I recently spoke with a Cuban who has been living in Spain for 20 years, who told me that every so often he meets with some Cubans who also live in Madrid.

Fidel not only took away the Cuban people’s freedom; he also taught them to live in fear. (Twitter)

“It’s incredible, but even in Spain when we talk about Castro we lower our voice,” he said.

I didn’t know what he meant at first, until  he explained that if people speak ill of Fidel in Cuba and the wrong person happens to overhear them, they can wind up in prison. For this reason, it’s important to make sure you only vent with people you trust, and in a low voice, so that nobody from the regime overhears you.

For so many years, this man and his exiled friends were persecuted, living in fear and unable to speak their minds. Now, decades after having left the island for a free country, they continue to lower their voices when they talk about Castro.

“It’s a habit,” he told me.

At the end of the 18th century, Jeremy Bentham started talking about the “panopticon” — a type of prison building intended to make prisoners believe they were always being watched even when they weren’t.

In the panopticon, a guard is positioned in a central tower from which every cell can be watched. However, prisoners have no way of knowing if they are being observed or not. It intends to modifies a prisoner’s behavior over time, until he or she behaves as the guards want.  Cuba may not be a panopticon in the strictest of terms, but Castro designed a system that works in almost the same way — and continues to work that way to this day.

In Cuba, informants are paid to denounce those who speak out against the regime. However, the objective of this technique is not (or at least not primarily) to capture those who speak ill of Castro. The ultimate goal is to create fear in the population so they believe they are always being watched, that the regime has eyes and ears even in the places they consider most secure.

This is why a primary objective, not only in Cuba but in all communist dictatorships, involves destroying the family: the last refuge against institutional power. Family represents a wall between the public and the private. In the Soviet Union, for example, those who were able to denounce a relative for “betraying the cause” were treated as heroes.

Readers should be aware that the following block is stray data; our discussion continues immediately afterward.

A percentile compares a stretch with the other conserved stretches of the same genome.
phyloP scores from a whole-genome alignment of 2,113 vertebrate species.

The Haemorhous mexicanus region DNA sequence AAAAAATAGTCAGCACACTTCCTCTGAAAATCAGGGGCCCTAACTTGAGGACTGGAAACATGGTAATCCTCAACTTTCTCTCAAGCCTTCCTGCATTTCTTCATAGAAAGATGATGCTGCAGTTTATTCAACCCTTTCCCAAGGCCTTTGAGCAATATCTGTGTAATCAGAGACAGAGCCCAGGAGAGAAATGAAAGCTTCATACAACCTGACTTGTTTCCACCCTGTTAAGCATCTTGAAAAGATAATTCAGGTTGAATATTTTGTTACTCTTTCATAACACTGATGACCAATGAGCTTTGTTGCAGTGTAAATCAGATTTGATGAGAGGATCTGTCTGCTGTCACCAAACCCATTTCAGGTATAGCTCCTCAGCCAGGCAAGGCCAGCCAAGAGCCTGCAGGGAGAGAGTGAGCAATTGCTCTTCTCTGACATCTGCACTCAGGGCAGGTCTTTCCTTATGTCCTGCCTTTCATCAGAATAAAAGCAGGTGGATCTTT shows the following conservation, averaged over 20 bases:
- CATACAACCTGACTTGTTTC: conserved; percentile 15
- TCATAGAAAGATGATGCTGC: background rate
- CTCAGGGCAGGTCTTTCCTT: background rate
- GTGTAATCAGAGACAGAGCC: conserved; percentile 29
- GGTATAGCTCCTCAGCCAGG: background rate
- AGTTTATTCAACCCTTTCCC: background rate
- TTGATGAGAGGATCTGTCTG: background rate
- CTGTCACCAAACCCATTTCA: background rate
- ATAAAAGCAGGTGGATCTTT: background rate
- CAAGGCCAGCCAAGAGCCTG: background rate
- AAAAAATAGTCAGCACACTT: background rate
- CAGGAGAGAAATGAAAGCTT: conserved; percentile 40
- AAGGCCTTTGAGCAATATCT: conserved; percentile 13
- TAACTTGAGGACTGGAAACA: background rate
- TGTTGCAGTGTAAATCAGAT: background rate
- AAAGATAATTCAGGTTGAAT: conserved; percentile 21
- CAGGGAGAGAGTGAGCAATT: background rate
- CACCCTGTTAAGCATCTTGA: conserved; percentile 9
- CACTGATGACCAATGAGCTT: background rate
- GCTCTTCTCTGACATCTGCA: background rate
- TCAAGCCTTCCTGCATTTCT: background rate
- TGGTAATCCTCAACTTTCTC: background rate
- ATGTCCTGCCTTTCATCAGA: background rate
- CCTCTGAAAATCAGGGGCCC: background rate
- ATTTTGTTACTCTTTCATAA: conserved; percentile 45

Parents are, in the family environment, the only ones capable of explaining that Castro is not a hero like the poems read in school claim. Rather, he is a murderer and dictator.

Communist regimes seek to destroy the family and any environment of security and confidence that citizens may have available for speaking badly about the government. You can’t trust your neighbor or your friend, your son or your brother because they might also betray you.

For years, Chavismo has given millions of dollars to Cuba; however, it’s no secret that it’s the Castro regime that runs Venezuela. How is that possible? After all, whoever controls the money usually calls the shots.

In this case, it’s the other way around because Venezuela is buying something from Cuba — the island’s biggest export: experience with establishing a socialist dictatorship. And so a year after the death of the hated dictator Fidel Castro, things continue as usual on the island, proving his strategy a success. Hugo Chávez bought a proven, tested product.

Those who were born in Cuba after 1959 don’t know anything else. Education, as in any communist regime, is run completely by the state, which not only indoctrinates students, but also makes it impossible for them to advance in their career without being a militant Castro supporter. Even older residents that remember what it was like to live in freedom, have to look back decade sto remember what that life was like.

Castro managed to create a panopticon in which everyone feels watched and unable to do anything. How do you organize a rebellion against that? How do you teach new generations the truth about Cuba when they live under fear? How do you even dare to speak ill of a dictator when you have to lower your voice?